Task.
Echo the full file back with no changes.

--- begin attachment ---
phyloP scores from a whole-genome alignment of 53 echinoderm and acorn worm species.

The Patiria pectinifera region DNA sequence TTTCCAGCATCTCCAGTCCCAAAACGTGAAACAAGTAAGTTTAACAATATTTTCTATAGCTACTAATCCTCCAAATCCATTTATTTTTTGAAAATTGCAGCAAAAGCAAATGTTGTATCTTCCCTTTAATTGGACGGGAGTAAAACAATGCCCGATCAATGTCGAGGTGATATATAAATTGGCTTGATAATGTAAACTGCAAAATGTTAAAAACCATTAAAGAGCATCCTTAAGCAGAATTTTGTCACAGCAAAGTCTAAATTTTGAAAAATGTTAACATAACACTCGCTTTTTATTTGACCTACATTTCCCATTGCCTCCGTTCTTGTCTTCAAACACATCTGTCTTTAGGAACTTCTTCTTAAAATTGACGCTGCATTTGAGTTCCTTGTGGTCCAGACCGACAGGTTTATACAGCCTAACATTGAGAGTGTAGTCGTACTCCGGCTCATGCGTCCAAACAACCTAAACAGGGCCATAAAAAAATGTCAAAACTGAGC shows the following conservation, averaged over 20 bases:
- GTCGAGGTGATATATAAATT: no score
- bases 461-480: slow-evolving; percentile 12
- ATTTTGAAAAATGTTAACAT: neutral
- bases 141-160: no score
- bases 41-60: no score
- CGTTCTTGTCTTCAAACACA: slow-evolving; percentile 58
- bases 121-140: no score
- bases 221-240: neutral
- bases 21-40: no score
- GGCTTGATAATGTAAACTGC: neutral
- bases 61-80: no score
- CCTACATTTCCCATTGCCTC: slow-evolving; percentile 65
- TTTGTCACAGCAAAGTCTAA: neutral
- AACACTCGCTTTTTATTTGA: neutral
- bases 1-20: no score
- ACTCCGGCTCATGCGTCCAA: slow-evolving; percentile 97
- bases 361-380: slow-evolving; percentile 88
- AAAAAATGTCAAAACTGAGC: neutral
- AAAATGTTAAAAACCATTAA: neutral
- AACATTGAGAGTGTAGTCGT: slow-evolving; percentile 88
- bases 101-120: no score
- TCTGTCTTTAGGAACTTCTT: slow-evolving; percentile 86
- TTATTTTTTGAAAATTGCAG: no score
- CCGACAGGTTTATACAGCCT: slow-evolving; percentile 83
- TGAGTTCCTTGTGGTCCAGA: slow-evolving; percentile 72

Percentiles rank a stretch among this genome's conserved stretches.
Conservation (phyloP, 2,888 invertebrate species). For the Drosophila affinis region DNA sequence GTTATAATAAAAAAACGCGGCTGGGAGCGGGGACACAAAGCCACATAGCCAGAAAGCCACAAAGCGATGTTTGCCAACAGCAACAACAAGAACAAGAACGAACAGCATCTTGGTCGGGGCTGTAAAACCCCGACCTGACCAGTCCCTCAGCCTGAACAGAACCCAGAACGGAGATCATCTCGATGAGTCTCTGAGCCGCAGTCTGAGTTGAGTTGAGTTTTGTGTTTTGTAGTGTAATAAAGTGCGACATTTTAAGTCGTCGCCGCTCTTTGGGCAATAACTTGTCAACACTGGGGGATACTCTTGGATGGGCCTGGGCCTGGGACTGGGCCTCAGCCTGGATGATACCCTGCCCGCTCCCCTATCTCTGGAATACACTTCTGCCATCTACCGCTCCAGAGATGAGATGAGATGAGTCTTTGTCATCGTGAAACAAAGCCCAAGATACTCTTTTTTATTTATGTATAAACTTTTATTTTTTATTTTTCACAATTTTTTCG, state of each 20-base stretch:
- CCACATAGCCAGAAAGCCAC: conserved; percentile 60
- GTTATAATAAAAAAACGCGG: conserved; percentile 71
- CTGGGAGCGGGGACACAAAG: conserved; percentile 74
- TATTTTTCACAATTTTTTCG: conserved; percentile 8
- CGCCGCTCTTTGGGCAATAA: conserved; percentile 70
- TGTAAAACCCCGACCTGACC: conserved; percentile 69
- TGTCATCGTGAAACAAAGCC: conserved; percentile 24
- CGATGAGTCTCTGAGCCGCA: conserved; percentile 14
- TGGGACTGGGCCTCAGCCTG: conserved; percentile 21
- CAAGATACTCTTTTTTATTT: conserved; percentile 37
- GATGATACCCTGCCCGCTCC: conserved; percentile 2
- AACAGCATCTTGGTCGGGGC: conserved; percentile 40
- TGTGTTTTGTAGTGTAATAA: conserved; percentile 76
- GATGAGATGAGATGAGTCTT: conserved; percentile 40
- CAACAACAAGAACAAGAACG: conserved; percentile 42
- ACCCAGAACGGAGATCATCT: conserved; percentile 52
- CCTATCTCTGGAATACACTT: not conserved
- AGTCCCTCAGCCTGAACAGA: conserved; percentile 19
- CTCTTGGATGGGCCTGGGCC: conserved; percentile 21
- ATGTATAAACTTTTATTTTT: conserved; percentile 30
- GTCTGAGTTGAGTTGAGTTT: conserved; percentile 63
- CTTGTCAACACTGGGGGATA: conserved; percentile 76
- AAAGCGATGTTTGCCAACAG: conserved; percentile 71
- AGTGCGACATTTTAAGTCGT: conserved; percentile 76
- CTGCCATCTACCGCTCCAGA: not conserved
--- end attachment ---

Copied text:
phyloP scores from a whole-genome alignment of 53 echinoderm and acorn worm species.

The Patiria pectinifera region DNA sequence TTTCCAGCATCTCCAGTCCCAAAACGTGAAACAAGTAAGTTTAACAATATTTTCTATAGCTACTAATCCTCCAAATCCATTTATTTTTTGAAAATTGCAGCAAAAGCAAATGTTGTATCTTCCCTTTAATTGGACGGGAGTAAAACAATGCCCGATCAATGTCGAGGTGATATATAAATTGGCTTGATAATGTAAACTGCAAAATGTTAAAAACCATTAAAGAGCATCCTTAAGCAGAATTTTGTCACAGCAAAGTCTAAATTTTGAAAAATGTTAACATAACACTCGCTTTTTATTTGACCTACATTTCCCATTGCCTCCGTTCTTGTCTTCAAACACATCTGTCTTTAGGAACTTCTTCTTAAAATTGACGCTGCATTTGAGTTCCTTGTGGTCCAGACCGACAGGTTTATACAGCCTAACATTGAGAGTGTAGTCGTACTCCGGCTCATGCGTCCAAACAACCTAAACAGGGCCATAAAAAAATGTCAAAACTGAGC shows the following conservation, averaged over 20 bases:
- GTCGAGGTGATATATAAATT: no score
- bases 461-480: slow-evolving; percentile 12
- ATTTTGAAAAATGTTAACAT: neutral
- bases 141-160: no score
- bases 41-60: no score
- CGTTCTTGTCTTCAAACACA: slow-evolving; percentile 58
- bases 121-140: no score
- bases 221-240: neutral
- bases 21-40: no score
- GGCTTGATAATGTAAACTGC: neutral
- bases 61-80: no score
- CCTACATTTCCCATTGCCTC: slow-evolving; percentile 65
- TTTGTCACAGCAAAGTCTAA: neutral
- AACACTCGCTTTTTATTTGA: neutral
- bases 1-20: no score
- ACTCCGGCTCATGCGTCCAA: slow-evolving; percentile 97
- bases 361-380: slow-evolving; percentile 88
- AAAAAATGTCAAAACTGAGC: neutral
- AAAATGTTAAAAACCATTAA: neutral
- AACATTGAGAGTGTAGTCGT: slow-evolving; percentile 88
- bases 101-120: no score
- TCTGTCTTTAGGAACTTCTT: slow-evolving; percentile 86
- TTATTTTTTGAAAATTGCAG: no score
- CCGACAGGTTTATACAGCCT: slow-evolving; percentile 83
- TGAGTTCCTTGTGGTCCAGA: slow-evolving; percentile 72

Percentiles rank a stretch among this genome's conserved stretches.
Conservation (phyloP, 2,888 invertebrate species). For the Drosophila affinis region DNA sequence GTTATAATAAAAAAACGCGGCTGGGAGCGGGGACACAAAGCCACATAGCCAGAAAGCCACAAAGCGATGTTTGCCAACAGCAACAACAAGAACAAGAACGAACAGCATCTTGGTCGGGGCTGTAAAACCCCGACCTGACCAGTCCCTCAGCCTGAACAGAACCCAGAACGGAGATCATCTCGATGAGTCTCTGAGCCGCAGTCTGAGTTGAGTTGAGTTTTGTGTTTTGTAGTGTAATAAAGTGCGACATTTTAAGTCGTCGCCGCTCTTTGGGCAATAACTTGTCAACACTGGGGGATACTCTTGGATGGGCCTGGGCCTGGGACTGGGCCTCAGCCTGGATGATACCCTGCCCGCTCCCCTATCTCTGGAATACACTTCTGCCATCTACCGCTCCAGAGATGAGATGAGATGAGTCTTTGTCATCGTGAAACAAAGCCCAAGATACTCTTTTTTATTTATGTATAAACTTTTATTTTTTATTTTTCACAATTTTTTCG, state of each 20-base stretch:
- CCACATAGCCAGAAAGCCAC: conserved; percentile 60
- GTTATAATAAAAAAACGCGG: conserved; percentile 71
- CTGGGAGCGGGGACACAAAG: conserved; percentile 74
- TATTTTTCACAATTTTTTCG: conserved; percentile 8
- CGCCGCTCTTTGGGCAATAA: conserved; percentile 70
- TGTAAAACCCCGACCTGACC: conserved; percentile 69
- TGTCATCGTGAAACAAAGCC: conserved; percentile 24
- CGATGAGTCTCTGAGCCGCA: conserved; percentile 14
- TGGGACTGGGCCTCAGCCTG: conserved; percentile 21
- CAAGATACTCTTTTTTATTT: conserved; percentile 37
- GATGATACCCTGCCCGCTCC: conserved; percentile 2
- AACAGCATCTTGGTCGGGGC: conserved; percentile 40
- TGTGTTTTGTAGTGTAATAA: conserved; percentile 76
- GATGAGATGAGATGAGTCTT: conserved; percentile 40
- CAACAACAAGAACAAGAACG: conserved; percentile 42
- ACCCAGAACGGAGATCATCT: conserved; percentile 52
- CCTATCTCTGGAATACACTT: not conserved
- AGTCCCTCAGCCTGAACAGA: conserved; percentile 19
- CTCTTGGATGGGCCTGGGCC: conserved; percentile 21
- ATGTATAAACTTTTATTTTT: conserved; percentile 30
- GTCTGAGTTGAGTTGAGTTT: conserved; percentile 63
- CTTGTCAACACTGGGGGATA: conserved; percentile 76
- AAAGCGATGTTTGCCAACAG: conserved; percentile 71
- AGTGCGACATTTTAAGTCGT: conserved; percentile 76
- CTGCCATCTACCGCTCCAGA: not conserved